We had a blizzard last week – 20 inches of it. I still went into work. The train, despite running a touch slower, was no different than normal. What I found interesting though, was a conversation with some of the other people who came in.
We had been advised to take the day off, but were not given paid time. It was up to us to take a personal day. That wasn’t completely clear at the time though. A few coworkers of mine, who also took the ‘L’, were worried that they were wasting their time by coming in. They didn’t want to be there if they didn’t have to.
I understand that. It wouldn’t be the fairest thing if they came in, worked and got paid, but the people who didn’t come in also got paid. But behind the sentiment was something that made me think. The assumption was that the exchange has to be even. We expect an equal return for our work.
Again, I understand it. That’s part of why we work in the first place. But what if that’s the wrong reason? What if the reason we work is to make a difference in the world? What if the reason we work is to make people’s lives better? What if getting paid was simply a response to our own generosity?
I’m not advocating working for free and going bankrupt. The money is still important. I’m suggesting that if we were to place the energy we spend worrying about fairness into being generous, we would find that the fairness doesn’t really matter.
The idea of a job being a platform for making a difference is relatively new to me – at least in terms of working in an engineering firm – and I’ve got a lot to figure out still. Here’s what I’ve learned so far:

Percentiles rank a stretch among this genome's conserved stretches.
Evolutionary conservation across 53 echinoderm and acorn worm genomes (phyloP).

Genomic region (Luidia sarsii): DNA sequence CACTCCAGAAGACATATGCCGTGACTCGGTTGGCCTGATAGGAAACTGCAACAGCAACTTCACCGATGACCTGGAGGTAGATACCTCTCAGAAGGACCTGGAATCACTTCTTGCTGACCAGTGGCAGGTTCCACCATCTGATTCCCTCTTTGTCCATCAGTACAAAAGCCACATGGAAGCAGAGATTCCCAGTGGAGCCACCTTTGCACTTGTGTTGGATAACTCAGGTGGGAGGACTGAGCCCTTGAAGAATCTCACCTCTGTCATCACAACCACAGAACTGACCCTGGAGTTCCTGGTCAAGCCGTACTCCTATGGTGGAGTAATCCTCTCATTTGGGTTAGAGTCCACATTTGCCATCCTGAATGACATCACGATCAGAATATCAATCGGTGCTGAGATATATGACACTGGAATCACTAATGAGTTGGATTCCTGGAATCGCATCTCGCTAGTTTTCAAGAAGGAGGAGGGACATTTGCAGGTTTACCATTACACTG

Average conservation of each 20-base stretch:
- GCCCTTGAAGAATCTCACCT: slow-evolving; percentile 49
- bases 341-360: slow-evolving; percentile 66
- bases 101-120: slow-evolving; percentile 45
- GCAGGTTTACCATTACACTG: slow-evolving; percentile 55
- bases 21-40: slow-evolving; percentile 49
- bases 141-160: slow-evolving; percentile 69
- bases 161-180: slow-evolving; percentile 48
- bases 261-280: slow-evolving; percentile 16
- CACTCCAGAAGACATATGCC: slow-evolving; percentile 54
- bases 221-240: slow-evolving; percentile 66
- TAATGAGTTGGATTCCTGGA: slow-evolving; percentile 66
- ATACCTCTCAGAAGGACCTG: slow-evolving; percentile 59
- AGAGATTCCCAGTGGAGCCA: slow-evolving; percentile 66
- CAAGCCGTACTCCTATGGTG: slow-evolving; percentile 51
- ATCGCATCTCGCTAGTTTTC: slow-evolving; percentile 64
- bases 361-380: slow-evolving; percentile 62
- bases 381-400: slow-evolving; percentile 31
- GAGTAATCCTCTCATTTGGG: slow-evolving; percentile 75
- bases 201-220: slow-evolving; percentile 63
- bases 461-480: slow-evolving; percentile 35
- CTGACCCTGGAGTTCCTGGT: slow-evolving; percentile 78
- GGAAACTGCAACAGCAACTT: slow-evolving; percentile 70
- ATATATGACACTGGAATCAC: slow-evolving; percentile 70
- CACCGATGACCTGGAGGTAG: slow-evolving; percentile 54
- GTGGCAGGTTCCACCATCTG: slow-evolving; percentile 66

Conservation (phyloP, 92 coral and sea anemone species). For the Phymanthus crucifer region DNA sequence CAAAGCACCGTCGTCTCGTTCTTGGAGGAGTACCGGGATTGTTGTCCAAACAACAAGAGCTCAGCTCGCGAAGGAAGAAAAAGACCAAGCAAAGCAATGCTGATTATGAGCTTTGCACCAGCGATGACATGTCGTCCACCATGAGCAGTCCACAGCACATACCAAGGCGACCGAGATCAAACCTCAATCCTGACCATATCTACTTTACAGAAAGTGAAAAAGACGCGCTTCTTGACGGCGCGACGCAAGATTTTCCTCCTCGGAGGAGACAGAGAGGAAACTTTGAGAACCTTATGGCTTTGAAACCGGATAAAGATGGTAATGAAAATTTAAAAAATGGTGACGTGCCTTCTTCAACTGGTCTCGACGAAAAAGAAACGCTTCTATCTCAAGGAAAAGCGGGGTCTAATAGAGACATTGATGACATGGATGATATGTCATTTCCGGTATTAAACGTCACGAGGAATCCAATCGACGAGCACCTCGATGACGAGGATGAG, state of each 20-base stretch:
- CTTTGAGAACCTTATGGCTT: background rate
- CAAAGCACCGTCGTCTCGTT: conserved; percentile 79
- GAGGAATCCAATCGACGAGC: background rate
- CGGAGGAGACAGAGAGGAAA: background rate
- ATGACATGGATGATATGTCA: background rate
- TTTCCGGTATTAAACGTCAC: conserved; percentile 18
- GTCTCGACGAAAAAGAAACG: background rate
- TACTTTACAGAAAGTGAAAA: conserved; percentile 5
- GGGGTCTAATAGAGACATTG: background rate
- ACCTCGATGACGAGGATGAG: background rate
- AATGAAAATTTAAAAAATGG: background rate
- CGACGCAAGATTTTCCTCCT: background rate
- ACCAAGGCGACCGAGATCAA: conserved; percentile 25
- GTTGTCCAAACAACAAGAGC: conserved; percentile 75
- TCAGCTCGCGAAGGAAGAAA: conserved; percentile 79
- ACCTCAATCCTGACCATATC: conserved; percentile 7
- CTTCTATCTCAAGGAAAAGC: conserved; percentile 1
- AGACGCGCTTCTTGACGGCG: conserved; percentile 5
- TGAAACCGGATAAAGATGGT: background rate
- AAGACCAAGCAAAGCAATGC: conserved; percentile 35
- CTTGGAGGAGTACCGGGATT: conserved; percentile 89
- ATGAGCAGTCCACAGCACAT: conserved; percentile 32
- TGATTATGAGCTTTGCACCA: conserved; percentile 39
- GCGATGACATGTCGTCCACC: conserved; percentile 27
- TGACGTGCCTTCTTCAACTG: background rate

It’s a choice. Like almost everything in life, how we approach our work is up to us. I have to decide everyday if I’m going to make a difference or if I’m just going to do what I’m supposed to do.
To be generous you can’t expect anything in return. You may get rewarded for it. But, just as likely, you may not – at least not immediately. That’s OK.
Generosity builds upon itself. One act will lead to another. Furthermore, your generosity inspires the generosity in others. Both Frances and Josephine remarked last week on how one act of delight created a ripple effect, which spread to more people than the original act did by itself.
Share what you have. It may have more impact than you think. On the last project I was working on, we had to do a lot of manual computer work. I despise such work nearly as much as I despise mosquitoes – OK, maybe not that much. Using my knowledge of scripts, I created a program that did much of that work automatically. It saved me a lot of time.
But then I shared it. A simple program that I spent 40 hours writing for myself ended up saving over 1000 man-hours for the group. The effect was far beyond anything I could have imagined. Moreover, others were appreciative for not having to do the manual work themselves.
Most of the time, it’s all about the little things. The humble smile can brighten someone’s day. Exceeding expectations, even in a small way, brings delight to supervisors and customers. Over time, such acts add up.
It helps to learn from other people. If you work in a big company, or a small organization for that matter, go check out a website made by a friend of mine, Rex Williams. His site, grootship, is full of all kinds of good ideas for how to use your work as a platform to make a difference.
Work is an opportunity to improve the lives of others. Even if you don’t work for a charity or as a social worker, your work helps people. For example, if you are a pillow maker, life is better because of what you do. Simple as they may be, pillows make a difference. Another example is my work. While my engineering doesn’t directly touch people’s lives, the power plants I design provide electricity so people can see each other after sunset, connect with people around the world, and read this website.
Work is a big part of our lives. Why should it be disconnected from our humanity?
What about you? How do you bring humanity into your work? What ways do you use it to make a difference in the lives of others?
We didn’t get that much snow. I made this photo in Chicago, Illinois – my current home.